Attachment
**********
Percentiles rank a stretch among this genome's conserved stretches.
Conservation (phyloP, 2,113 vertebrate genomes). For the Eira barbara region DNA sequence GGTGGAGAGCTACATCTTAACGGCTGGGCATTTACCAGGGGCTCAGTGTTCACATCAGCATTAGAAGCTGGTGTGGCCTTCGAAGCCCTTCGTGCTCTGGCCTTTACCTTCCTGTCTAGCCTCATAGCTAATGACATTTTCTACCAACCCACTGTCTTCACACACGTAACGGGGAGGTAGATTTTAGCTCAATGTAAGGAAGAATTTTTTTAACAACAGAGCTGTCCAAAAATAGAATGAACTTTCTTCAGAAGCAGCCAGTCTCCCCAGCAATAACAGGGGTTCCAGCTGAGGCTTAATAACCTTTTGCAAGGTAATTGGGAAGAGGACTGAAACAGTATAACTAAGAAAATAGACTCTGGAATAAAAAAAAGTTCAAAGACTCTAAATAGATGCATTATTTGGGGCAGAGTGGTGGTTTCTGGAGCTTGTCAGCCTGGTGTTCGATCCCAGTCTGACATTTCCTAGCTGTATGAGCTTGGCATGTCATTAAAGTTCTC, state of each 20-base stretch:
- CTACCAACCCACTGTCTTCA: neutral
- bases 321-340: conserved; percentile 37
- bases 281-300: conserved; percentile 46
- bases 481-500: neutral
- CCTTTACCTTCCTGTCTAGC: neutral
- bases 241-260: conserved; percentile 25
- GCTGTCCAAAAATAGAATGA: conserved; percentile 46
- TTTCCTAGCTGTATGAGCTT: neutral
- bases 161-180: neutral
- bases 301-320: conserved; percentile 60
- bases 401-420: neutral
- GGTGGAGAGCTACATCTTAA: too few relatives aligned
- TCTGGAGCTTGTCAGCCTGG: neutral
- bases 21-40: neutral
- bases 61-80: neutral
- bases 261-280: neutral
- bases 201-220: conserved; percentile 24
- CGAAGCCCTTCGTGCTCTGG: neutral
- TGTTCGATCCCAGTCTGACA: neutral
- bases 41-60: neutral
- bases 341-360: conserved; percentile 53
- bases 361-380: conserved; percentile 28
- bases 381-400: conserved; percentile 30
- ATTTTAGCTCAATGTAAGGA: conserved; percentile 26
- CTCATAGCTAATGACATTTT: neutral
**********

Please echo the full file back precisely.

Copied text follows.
Percentiles rank a stretch among this genome's conserved stretches.
Conservation (phyloP, 2,113 vertebrate genomes). For the Eira barbara region DNA sequence GGTGGAGAGCTACATCTTAACGGCTGGGCATTTACCAGGGGCTCAGTGTTCACATCAGCATTAGAAGCTGGTGTGGCCTTCGAAGCCCTTCGTGCTCTGGCCTTTACCTTCCTGTCTAGCCTCATAGCTAATGACATTTTCTACCAACCCACTGTCTTCACACACGTAACGGGGAGGTAGATTTTAGCTCAATGTAAGGAAGAATTTTTTTAACAACAGAGCTGTCCAAAAATAGAATGAACTTTCTTCAGAAGCAGCCAGTCTCCCCAGCAATAACAGGGGTTCCAGCTGAGGCTTAATAACCTTTTGCAAGGTAATTGGGAAGAGGACTGAAACAGTATAACTAAGAAAATAGACTCTGGAATAAAAAAAAGTTCAAAGACTCTAAATAGATGCATTATTTGGGGCAGAGTGGTGGTTTCTGGAGCTTGTCAGCCTGGTGTTCGATCCCAGTCTGACATTTCCTAGCTGTATGAGCTTGGCATGTCATTAAAGTTCTC, state of each 20-base stretch:
- CTACCAACCCACTGTCTTCA: neutral
- bases 321-340: conserved; percentile 37
- bases 281-300: conserved; percentile 46
- bases 481-500: neutral
- CCTTTACCTTCCTGTCTAGC: neutral
- bases 241-260: conserved; percentile 25
- GCTGTCCAAAAATAGAATGA: conserved; percentile 46
- TTTCCTAGCTGTATGAGCTT: neutral
- bases 161-180: neutral
- bases 301-320: conserved; percentile 60
- bases 401-420: neutral
- GGTGGAGAGCTACATCTTAA: too few relatives aligned
- TCTGGAGCTTGTCAGCCTGG: neutral
- bases 21-40: neutral
- bases 61-80: neutral
- bases 261-280: neutral
- bases 201-220: conserved; percentile 24
- CGAAGCCCTTCGTGCTCTGG: neutral
- TGTTCGATCCCAGTCTGACA: neutral
- bases 41-60: neutral
- bases 341-360: conserved; percentile 53
- bases 361-380: conserved; percentile 28
- bases 381-400: conserved; percentile 30
- ATTTTAGCTCAATGTAAGGA: conserved; percentile 26
- CTCATAGCTAATGACATTTT: neutral